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I have these two methods in a ClassA

-(IBAction)onSubmit;
-(void)validateName:(NSString*)name;

@Implementation

- (IBAction)onSubmit {
    [self validateName:self.textfield.text];
}

-(void)validateName:(NSString*)name{
    // do something
}

My test look like the below:

//given
ClassA *classA = mock([ClassA class]);
classA.textfield.text = @"Foo";

// when 
[classA onSubmit];

[verify(classA) validateName:@"Foo"];

But that doesn't work, I keep getting:

Expected 1 matching invocation, but received 0

How can I write a test that verifies that validateName is executed, when onSubmit is being called.

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up vote 5 down vote accepted

Proper unit tests test internal state and external behavior. Your unit tests are testing whether your code does something, not how it does something. The state verification tells you that your intended results are achieved, while the behavior verification tells you that your collaborating objects correctly interface with your system under test. This allows you to do wonderful things like refactor.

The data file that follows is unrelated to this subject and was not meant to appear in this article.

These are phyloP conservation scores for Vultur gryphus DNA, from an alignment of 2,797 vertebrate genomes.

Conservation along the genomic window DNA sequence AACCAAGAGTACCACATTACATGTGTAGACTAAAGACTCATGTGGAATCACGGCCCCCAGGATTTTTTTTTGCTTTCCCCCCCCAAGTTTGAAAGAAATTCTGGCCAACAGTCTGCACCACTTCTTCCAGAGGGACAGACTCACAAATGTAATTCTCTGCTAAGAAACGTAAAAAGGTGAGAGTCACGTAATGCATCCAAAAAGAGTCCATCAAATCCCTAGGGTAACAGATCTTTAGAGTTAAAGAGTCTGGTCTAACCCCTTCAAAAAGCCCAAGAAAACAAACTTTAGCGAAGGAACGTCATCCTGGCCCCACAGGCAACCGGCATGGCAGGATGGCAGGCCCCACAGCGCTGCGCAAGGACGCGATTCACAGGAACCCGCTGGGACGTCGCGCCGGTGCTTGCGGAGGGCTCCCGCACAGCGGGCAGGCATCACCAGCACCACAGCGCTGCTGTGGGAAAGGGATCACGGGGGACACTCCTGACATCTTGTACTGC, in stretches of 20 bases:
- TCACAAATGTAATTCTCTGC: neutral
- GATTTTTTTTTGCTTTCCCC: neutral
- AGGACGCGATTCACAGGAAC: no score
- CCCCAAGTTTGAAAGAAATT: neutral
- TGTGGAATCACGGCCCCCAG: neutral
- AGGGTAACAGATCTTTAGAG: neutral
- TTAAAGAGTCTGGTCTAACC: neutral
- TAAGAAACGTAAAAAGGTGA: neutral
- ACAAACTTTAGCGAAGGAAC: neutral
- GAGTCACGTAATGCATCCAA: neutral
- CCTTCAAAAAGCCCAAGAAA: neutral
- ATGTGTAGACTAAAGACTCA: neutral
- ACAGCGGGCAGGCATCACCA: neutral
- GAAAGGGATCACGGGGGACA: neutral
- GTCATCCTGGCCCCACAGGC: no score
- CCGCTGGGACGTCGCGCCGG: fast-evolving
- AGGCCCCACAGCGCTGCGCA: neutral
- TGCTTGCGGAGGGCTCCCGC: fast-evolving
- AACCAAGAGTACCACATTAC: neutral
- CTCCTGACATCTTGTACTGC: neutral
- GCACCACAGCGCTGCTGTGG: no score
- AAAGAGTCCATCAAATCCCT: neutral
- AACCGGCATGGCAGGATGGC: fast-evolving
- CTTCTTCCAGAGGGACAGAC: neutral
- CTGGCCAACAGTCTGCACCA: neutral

A test of internal state goes like this:

Given an initial state, if the system under test does something, then the resultant state should be this.

A test of external behavior goes like this:

If the system under test does something, then another unit should do something else.

The first sort of tests are accomplished with standard assertions (assertThat() calls in the case of OCHamcrest). The second sort of tests are (properly) accomplished with verification of test doubles (verify() calls in the case of OCMockito).

It wouldn’t make any sense to mock the system under test. If you find it necessary to test the internal behavior (i.e. the particular methods called by the system under test), then you need to map those behaviors to states. In your case this would mean that ClassA implements a flag such as BOOL nameValidated (preferably with the getter isNameValidated) or a variable such as NSString *validatedName.

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Fair enough makes total sense. thanks! – Bach Aug 5 '13 at 1:03

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